When I post, I am expressing an opinion - feel free to disagree, I have been wrong before.
                Please don't act on my suggestions without checking with a grown-up (ideally some kind of expert).

                Comment


                  #9
                  You could sell your property with the tenant in situ. At least then you will be receiving rent whilst it sells and all your paperwork should be up to date.

                  Comment


                    #10
                    Originally posted by jpucng62 View Post
                    You could sell your property with the tenant in situ. At least then you will be receiving rent whilst it sells and all your paperwork should be up to date.
                    I could do but nobody other than BTL buyers are going to want to but it as far as I can see because they're going to be in for a minumum of 6 months. Probably longer because I can't serve notice until month 4 & as things stand that notice period is 6 months so realistically it's 10 months.

                    Comment


                      #11
                      You've been given very good advice regarding this matter, If I were you I would follow that advice and contact the agents and change the locks, you'll probably be chased for compensation but it's better than trying to remove a tenant, especially if they don't want to move out, the agent can't refuse as they work on your behalf, ( although they will probably tell you different ), if they mention costs then ask for a breakdown of these in writing, if you don't agree with the costs then seek legal advice.

                      Comment


                        #12
                        And the rest.
                        At the moment no evictions are taking place at all.

                        Which is why you need to prevent the tenancy ever starting.
                        When I post, I am expressing an opinion - feel free to disagree, I have been wrong before.
                        Please don't act on my suggestions without checking with a grown-up (ideally some kind of expert).

                        Comment


                          #13
                          Originally posted by weirdfish View Post
                          You've been given very good advice regarding this matter, If I were you I would follow that advice and contact the agents and change the locks, you'll probably be chased for compensation but it's better than trying to remove a tenant, especially if they don't want to move out, the agent can't refuse as they work on your behalf, ( although they will probably tell you different ), if they mention costs then ask for a breakdown of these in writing, if you don't agree with the costs then seek legal advice.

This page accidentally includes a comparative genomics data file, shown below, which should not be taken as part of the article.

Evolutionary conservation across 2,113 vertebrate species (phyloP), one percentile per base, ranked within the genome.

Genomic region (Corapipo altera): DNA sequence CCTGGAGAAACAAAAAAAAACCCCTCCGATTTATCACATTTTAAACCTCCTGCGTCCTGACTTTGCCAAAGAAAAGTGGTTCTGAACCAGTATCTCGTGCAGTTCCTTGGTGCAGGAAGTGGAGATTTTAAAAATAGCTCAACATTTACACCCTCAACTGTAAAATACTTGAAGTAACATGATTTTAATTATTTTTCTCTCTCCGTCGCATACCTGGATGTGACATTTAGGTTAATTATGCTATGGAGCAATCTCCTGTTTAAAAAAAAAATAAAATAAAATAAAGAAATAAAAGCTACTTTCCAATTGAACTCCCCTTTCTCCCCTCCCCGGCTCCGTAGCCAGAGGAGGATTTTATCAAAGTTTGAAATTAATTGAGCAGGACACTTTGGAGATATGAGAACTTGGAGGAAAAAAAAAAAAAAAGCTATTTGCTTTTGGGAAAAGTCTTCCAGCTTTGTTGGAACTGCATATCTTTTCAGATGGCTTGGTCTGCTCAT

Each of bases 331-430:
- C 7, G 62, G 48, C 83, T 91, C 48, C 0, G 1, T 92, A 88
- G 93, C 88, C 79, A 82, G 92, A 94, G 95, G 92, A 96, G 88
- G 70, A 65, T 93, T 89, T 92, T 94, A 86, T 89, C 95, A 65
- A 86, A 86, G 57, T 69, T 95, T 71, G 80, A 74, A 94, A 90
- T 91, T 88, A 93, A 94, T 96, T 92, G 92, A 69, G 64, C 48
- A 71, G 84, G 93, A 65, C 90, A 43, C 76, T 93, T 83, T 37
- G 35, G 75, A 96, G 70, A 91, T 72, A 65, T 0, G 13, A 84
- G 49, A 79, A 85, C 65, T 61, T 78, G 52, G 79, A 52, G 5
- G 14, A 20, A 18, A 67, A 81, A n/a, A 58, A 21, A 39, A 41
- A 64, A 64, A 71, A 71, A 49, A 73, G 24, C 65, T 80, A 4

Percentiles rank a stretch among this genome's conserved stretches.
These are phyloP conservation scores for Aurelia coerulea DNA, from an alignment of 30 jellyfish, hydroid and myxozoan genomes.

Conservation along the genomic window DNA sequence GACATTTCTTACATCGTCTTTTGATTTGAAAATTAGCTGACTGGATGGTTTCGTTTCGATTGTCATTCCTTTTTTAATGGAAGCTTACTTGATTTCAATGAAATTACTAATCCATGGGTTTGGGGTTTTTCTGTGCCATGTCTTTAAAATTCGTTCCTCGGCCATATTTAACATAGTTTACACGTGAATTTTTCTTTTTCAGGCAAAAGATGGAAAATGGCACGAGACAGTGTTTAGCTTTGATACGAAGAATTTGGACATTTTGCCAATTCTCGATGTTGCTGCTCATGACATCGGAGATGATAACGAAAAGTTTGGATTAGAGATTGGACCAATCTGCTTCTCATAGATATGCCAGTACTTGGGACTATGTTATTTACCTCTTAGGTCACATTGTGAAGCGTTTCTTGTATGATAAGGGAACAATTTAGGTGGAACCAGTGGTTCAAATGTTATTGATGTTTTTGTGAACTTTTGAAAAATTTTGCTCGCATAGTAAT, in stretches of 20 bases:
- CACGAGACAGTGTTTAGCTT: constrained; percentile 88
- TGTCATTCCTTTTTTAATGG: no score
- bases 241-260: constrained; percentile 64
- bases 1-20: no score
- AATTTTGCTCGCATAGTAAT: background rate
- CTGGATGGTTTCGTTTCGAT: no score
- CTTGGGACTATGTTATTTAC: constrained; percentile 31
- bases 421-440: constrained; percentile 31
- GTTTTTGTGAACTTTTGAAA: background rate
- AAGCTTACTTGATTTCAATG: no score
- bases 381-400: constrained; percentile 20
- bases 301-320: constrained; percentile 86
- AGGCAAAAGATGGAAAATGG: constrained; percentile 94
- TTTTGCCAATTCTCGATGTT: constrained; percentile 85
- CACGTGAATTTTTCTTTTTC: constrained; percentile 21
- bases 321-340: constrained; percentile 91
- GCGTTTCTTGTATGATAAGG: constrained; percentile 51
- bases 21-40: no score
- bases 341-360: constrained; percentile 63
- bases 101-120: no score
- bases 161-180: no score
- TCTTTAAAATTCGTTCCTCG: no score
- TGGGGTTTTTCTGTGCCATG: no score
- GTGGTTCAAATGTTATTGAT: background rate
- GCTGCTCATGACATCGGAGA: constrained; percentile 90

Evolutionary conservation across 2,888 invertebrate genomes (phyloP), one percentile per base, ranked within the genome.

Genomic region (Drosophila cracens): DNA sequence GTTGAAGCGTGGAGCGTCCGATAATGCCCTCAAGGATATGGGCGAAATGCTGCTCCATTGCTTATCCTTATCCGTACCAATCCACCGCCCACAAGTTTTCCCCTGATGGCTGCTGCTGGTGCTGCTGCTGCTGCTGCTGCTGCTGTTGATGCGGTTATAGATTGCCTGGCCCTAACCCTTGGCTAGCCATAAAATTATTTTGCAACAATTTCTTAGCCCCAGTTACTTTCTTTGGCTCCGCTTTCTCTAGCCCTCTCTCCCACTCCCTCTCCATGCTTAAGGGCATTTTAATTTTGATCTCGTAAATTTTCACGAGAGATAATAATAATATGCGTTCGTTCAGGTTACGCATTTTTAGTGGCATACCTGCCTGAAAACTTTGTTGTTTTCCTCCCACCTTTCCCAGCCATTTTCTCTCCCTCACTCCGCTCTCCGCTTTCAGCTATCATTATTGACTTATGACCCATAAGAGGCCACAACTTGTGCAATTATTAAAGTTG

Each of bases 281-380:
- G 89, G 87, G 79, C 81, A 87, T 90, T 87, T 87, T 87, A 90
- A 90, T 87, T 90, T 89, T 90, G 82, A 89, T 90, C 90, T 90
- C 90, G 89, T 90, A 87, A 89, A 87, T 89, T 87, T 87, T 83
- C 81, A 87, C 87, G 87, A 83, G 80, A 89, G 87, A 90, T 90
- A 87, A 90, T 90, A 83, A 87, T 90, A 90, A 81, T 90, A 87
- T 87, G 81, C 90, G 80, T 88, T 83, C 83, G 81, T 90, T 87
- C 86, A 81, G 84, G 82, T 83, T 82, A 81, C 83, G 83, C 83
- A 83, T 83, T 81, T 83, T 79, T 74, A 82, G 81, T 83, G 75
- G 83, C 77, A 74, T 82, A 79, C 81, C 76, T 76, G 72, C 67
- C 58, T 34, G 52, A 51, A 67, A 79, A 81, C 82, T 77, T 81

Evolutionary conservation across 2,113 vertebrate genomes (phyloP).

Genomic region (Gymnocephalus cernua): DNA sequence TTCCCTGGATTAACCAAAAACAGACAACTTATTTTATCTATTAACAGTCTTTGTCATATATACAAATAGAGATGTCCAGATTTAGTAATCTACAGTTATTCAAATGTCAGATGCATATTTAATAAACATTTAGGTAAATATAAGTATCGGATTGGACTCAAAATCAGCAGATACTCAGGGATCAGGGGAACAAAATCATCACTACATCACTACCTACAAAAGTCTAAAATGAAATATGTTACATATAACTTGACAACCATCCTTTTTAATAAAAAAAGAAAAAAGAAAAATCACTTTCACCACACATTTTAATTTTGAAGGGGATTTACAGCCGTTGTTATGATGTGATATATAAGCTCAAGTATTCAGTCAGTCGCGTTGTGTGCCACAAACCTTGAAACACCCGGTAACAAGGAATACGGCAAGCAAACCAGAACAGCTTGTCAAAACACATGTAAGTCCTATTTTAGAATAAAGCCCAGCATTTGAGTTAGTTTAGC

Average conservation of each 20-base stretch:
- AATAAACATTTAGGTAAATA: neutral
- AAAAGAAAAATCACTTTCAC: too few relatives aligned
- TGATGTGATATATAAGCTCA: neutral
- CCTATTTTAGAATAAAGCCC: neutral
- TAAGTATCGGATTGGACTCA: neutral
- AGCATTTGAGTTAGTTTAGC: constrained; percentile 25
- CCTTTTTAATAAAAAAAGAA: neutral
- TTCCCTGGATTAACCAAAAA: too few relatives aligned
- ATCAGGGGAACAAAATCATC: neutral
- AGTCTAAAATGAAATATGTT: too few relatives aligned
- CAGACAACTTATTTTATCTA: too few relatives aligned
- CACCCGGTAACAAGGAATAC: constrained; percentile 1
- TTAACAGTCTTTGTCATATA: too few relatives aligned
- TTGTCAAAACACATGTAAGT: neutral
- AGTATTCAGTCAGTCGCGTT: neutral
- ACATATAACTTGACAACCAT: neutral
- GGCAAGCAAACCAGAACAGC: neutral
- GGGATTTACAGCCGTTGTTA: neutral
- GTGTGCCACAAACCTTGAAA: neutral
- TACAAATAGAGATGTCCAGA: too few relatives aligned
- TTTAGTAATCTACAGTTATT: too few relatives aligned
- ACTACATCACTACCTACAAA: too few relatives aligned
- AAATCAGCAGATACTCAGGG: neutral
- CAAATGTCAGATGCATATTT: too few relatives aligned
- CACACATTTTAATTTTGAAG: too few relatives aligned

Yes, I've emailed the agency and told them I don't want the tenancy going ahead and I've also contacted a solicitor.

                          The agency are, of course, painting the worst picture imaginable so it would be good to get a breakdown of what those costs are likely to be.

                          Comment


                            #14
                            The agent and the tenant are obliged to keep their costs to a minimum.
                            No one should really be out of pocket that much.

                            Note that lost income/profit doesn't count as "loss".
                            When I post, I am expressing an opinion - feel free to disagree, I have been wrong before.
                            Please don't act on my suggestions without checking with a grown-up (ideally some kind of expert).

                            Comment


                              #15
                              Originally posted by Barking Dogs View Post

                              I could do but nobody other than BTL buyers are going to want to but it as far as I can see because they're going to be in for a minumum of 6 months. Probably longer because I can't serve notice until month 4 & as things stand that notice period is 6 months so realistically it's 10 months.
                              I agree, but many BTL investors are happy to buy with a tenant in situ.

                              Comment